• Try to jump-start their PFC with a seemingly random question, like what they want for dinner or what's the name of their best friend's mom.
  • Decrease the dominance of the amygdala with games—a quick round of cards, some fun verbal wordplay, or a checkers match. From there, you can steer your kids back into their wisest minds.

When we interrupt tantrums like this, it's vital that, once things calm down, we address what triggered the tantrum. You don't have to rehash the details of every conflict, but remember that consistency is always key to raising resilient and healthy kids. So if you say you are going to come back to something later, come back to it. This lets kids integrate the experience with their whole brain once it's fully back online.

Products that solve your biggest breastfeeding challenges

Including a battle plan for clogged ducts!

When expecting a baby, there is a lot you can test-run in advance: Take that stroller around the block. Go for a spin with the car seat secured in place. Learn how to use the baby carrier with help from a doll. But breastfeeding? It's not exactly possible to practice before baby's arrival.

The absence of a trial makes it all the more important to prepare in other ways for breastfeeding success—and it can be as simple as adding a few of our lactation aiding favorites to your registry.

MilkBliss chocolate chip soft baked lactation cookies

MilkBliss lactation cookies

Studies have shown the top reason women stop breastfeeding within the first year is because they are concerned about their milk supply being enough to nourish baby. Consider MilkBliss Lactation Cookies to be your secret weapon. Not only are they wholesome and delicious, but they were formulated specifically for breastfeeding moms based on the science of galactagogues—also known as milk boosters. They also come in peanut butter and wild blueberry flavors.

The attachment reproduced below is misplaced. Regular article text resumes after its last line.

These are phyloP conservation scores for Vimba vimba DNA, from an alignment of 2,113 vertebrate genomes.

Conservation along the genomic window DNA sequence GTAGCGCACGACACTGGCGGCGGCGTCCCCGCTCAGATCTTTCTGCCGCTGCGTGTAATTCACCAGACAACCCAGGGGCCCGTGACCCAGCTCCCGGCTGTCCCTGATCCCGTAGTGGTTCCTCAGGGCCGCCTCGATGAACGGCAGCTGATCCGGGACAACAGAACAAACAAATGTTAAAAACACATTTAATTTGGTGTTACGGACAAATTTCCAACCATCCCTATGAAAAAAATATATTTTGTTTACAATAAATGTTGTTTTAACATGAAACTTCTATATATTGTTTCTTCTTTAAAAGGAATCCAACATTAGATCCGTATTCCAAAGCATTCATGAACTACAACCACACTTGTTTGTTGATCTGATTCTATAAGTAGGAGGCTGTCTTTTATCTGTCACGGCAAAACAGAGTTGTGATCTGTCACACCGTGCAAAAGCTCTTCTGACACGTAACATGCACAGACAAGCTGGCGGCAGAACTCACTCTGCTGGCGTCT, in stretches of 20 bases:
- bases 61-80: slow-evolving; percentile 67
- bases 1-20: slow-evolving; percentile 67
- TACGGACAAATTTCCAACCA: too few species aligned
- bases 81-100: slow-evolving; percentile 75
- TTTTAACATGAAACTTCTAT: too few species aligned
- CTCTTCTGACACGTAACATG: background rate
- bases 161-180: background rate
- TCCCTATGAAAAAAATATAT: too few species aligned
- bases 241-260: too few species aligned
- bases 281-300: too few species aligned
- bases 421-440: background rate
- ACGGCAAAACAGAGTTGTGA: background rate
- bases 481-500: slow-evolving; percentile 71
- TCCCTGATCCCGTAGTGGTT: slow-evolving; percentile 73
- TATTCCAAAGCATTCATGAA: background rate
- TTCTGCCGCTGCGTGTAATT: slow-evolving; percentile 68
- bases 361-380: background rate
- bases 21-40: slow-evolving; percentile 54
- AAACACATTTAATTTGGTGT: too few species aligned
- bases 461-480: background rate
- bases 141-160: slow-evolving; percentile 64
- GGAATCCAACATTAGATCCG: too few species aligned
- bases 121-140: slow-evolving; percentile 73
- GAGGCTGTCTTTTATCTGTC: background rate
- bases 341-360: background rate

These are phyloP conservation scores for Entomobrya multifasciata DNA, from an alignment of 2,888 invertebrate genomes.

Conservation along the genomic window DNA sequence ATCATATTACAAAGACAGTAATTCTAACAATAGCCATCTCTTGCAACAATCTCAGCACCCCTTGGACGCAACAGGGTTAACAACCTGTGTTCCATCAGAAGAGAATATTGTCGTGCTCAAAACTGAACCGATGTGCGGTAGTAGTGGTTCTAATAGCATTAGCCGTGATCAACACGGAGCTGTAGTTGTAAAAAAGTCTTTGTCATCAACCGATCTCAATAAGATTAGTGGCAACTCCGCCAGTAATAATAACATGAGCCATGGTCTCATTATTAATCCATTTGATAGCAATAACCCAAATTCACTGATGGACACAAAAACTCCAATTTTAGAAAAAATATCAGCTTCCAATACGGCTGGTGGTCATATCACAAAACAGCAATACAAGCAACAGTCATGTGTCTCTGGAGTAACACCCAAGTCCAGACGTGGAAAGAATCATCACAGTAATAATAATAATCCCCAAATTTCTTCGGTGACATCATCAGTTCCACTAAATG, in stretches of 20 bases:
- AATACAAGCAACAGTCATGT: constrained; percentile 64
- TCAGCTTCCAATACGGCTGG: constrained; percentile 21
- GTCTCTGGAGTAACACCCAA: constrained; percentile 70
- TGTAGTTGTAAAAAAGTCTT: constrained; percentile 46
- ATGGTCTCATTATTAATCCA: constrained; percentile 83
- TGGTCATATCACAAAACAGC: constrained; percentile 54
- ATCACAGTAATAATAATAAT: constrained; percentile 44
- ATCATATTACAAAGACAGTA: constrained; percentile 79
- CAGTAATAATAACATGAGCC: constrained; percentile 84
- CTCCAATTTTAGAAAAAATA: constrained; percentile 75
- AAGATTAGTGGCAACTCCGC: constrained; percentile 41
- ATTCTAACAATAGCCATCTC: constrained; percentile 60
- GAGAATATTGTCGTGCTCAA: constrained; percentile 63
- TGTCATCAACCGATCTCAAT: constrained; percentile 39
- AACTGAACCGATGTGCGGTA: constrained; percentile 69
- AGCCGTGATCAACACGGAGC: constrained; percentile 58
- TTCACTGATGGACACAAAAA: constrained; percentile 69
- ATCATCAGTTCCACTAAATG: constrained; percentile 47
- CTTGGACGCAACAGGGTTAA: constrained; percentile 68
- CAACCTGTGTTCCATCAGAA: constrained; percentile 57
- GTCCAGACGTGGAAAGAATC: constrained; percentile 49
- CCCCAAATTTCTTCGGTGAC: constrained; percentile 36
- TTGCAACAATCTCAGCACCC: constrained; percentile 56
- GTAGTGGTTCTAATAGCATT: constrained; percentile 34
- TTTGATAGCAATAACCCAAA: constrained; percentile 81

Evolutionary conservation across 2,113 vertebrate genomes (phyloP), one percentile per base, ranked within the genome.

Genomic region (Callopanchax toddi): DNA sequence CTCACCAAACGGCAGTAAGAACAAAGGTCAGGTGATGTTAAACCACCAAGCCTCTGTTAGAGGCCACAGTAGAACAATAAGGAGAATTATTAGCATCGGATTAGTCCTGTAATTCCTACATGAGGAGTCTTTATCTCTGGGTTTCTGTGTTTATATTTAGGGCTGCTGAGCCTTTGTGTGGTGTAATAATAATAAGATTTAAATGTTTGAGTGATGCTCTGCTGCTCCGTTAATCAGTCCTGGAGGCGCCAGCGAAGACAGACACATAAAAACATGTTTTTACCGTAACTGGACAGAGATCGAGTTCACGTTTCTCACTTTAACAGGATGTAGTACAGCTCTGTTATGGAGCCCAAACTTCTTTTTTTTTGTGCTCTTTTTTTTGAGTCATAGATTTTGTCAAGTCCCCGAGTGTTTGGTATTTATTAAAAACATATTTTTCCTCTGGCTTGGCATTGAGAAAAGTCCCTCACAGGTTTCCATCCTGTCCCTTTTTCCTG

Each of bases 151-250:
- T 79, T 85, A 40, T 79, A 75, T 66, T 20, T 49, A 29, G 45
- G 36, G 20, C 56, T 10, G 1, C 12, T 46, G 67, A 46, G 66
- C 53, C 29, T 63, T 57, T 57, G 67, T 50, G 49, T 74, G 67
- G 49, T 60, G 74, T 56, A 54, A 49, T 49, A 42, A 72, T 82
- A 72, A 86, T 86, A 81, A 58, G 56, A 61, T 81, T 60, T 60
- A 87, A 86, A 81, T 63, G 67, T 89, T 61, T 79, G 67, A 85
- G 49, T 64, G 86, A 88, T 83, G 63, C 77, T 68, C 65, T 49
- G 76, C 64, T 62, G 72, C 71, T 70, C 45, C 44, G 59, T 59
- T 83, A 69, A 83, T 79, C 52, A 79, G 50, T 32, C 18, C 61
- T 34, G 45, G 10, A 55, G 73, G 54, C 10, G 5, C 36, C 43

$23

Evereden multi-purpose healing balm

Evereden multipurpose healing balm

Also up there on the list of reasons women stop breastfeeding: the toll the early days can take on nipples. Made from just five ingredients, this all natural healing balm is ideal for soothing chafed nipples, making for a much more comfortable experience for mama as her body adjusts to the needs of a breastfeeding baby.

$20

Lansinoh milk storage bags

Lansinoh milk storage bags

For a breastfeeding mama, there are few things more precious and valuable than the milk she worked so hard to pump—and it's the stuff of nightmares to imagine it spilling out in the fridge. With these double-sealed milk storage bags, you can be assured your breastmilk is safe and sound until baby needs it.

$12.50

Belly Bandit bandita nursing bra

Belly Bandit bandita nursing bra

Nursing a baby is a 24/7 job, which calls for some wardrobe modifications. Because Belly Bandit specializes in making things more comfortable for the postpartum mama, they've truly thought of every detail—from the breathable fabric to the clips that can be easily opened with one hand.

$47

boob-ease soothing therapy pillows

Boob Ease soothing therapy pillows

For nursing moms, duct can quickly become a four-letter word when you suspect it's getting clogged. By keeping these soothing breast pillows in your breastfeeding arsenal, you can immediately go on the defense against plugged milk ducts by heating the pads in the microwave or cooling them in the freezer.

$25

Belly Bandit perfect nursing tee

Belly Bandit perfect nursing tee

A unfortunate reality of nursing is that it can really seem to limit the wardrobe options when you have to think about providing easy, discrete access. But by adding functional basics to your closet, you can feel confident and prepared for breastfeeding on the go.

$59

Bebe au Lait premium cotton nursing cover

Bebe au Lait cotton nursing cover

Nursing in public isn't every mama's cup of tea. But babies can't always wait until you've found a private place to get down to business if that's your preference. That's where a nursing cover comes in handy. This one is made from premium cotton and features a patented neckline that allows for airflow and eye contact even while you're covered.

$36

Lactation Lab basic breastmilk testing kit

Lactation Lab breastmilk testing kit

Curious to learn more about the liquid gold you're making, mama? The testing kit from Lactation Labs analyzes your breast milk for basic nutritional content like calories and protein, as well as vitamins, fatty acids and environmental toxins to help boost your breastfeeding confidence.

$99